Lead With Inclusion

50% of women are going to hell

February 21, 2024

Many years ago, I was interviewed by Fox News because a mentor of mine helped me publish my first article in Forbes online. The original title of that article was “Fifty percent of women are going to hell”. Of course, the publisher made me change it to something more tame because they thought it was too sensational so even though it’s been more than a decade since that Forbes article, I figured I couldn’t waste a good headline.

Victoria Pynchon, the person who recognized I was being overlooked as an awesome contributing writer, almost lost her byline over it because she fought for the title. She understood it was a play on the words from former Secretary of State Madeleine Albright, who said there is a special place in hell for women who don’t help other women.

Vicky was a woman who helped another woman. I got my first byline because of her, a white woman. And why is that relevant? Because this week’s DEI Don’t is:

Don’t assume all spaces for women are inclusive of Black women.

And I know what you’re going to say because I’ve heard it over and over again. Why do we need to keep separating ourselves? Isn’t it divisive? Why make the distinction between Black women and white women? Aren’t we all just women? Can’t we all just get along? But aren’t those the same questions that we get when women create women only spaces? Men say women centric spaces aren’t needed, but yet we know they are.

One of the topics that keeps recurring is the tension between women in employee resource groups (ERGs). While employee resource groups are women-only spaces, what we are seeing is that women of color don’t always feel they belong. They are feeling ostracized and othered in a space that is supposed to be curated for them to feel safe. So I am shedding light on this phenomena because it is largely being ignored. When I speak with white women about this, they tell me that all women feel welcome and of course they are not making anyone else feel as though they are being excluded. But they are blind to the ways in which their subtle acts of exclusion are being perpetuated.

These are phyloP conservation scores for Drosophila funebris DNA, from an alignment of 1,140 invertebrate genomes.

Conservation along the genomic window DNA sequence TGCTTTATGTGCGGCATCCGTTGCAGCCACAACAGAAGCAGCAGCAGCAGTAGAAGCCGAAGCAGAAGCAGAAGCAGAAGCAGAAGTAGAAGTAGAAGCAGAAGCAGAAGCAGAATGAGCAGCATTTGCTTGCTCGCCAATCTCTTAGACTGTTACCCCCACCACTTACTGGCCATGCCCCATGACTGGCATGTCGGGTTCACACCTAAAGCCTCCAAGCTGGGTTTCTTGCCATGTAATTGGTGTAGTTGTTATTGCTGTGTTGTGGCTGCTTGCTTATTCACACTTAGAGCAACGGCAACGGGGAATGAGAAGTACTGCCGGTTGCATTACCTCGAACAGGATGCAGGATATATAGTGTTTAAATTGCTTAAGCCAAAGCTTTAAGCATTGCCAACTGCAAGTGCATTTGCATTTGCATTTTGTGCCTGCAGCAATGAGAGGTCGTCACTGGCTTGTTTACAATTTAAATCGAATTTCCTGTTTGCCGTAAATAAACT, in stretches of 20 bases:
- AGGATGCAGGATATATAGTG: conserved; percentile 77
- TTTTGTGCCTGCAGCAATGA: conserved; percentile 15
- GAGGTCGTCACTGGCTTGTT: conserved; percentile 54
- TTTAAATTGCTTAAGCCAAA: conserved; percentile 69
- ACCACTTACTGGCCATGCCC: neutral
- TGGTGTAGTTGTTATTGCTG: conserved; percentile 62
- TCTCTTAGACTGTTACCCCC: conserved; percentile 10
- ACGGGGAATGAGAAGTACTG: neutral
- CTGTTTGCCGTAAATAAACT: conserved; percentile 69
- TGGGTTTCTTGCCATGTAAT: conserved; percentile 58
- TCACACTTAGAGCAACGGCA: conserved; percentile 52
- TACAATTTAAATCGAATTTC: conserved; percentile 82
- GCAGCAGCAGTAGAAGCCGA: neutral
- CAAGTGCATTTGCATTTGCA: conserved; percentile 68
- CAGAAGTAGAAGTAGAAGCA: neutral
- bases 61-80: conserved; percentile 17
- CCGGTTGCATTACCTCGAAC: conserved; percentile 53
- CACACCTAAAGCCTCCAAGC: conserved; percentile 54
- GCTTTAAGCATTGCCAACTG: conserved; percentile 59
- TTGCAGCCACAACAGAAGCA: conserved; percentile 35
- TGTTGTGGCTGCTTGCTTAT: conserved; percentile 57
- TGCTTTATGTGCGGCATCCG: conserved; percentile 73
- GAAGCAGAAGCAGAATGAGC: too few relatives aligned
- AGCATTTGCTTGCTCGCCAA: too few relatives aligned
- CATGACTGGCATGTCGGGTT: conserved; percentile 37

With Black History Month being followed by Women’s History Month, there is some work we could all be doing to improve workplace culture and make it more inclusive.

Lead With Inclusion

Are you having inclusive conversations? Have you ever thought about the topics that you discuss and wondered whether or not these are topics that others in your circle are able to contribute to? If not, this is an area to review. If you find yourself discussing topics that others cannot contribute to, that is an area of exclusion. Does that mean you can’t ever discuss those topics? Of course not. But it does mean you have to do a little more explanation or invitation to others to join the discussion. You may need to inquire as to what others may know about the topic and have the discussion be centered there because there is nothing more exclusionary than three people having a conversation about something with one person simply sitting there smiling and nodding.

On the other hand, if you find yourself on the outside of conversations, and frequently on the edge of exclusion, this is an opportunity to have some uncomfortable conversations before exiting the situation completely. Is there an opportunity for you to provide feedback? Is there a way for you to direct the conversation? What options might be open to you prior to you removing yourself from the group?

Be An Inclusive Leader

If you are leading an employee resource group or any woman-centered association or group, you have a responsibility to review your leadership behaviors and ensure that everyone feels included.

If you’re an ally, can you observe objectively and provide feedback on what you see? Can your input be helpful in these scenarios?

And remember everyone, even allies make mistakes. I have had many conversations with various white women over the years and the questions they ask me are usually some form of how to behave in groups where they are the only white woman in a room full of Black women, how to treat Black women when they are attempting to invite them into a space where they may end up being the ‘only’ and also how to interact in ways that are authentic.

The fact that these women asked is important. The answer to these questions are as varied as the people and the situations that are brought to my attention but as long as you are thinking about it, you are on the right track. It is when you are certain that you have nothing to learn or when you believe no change is needed, that you are very likely perpetuating this week’s DEI Don’t.

Having uncomfortable conversations and learning how to be authentic are two of the skills you will learn in our Unconscious Inclusionprogram. Join us in a safe space to try some of the tactics you want to employ but have been scared to implement.

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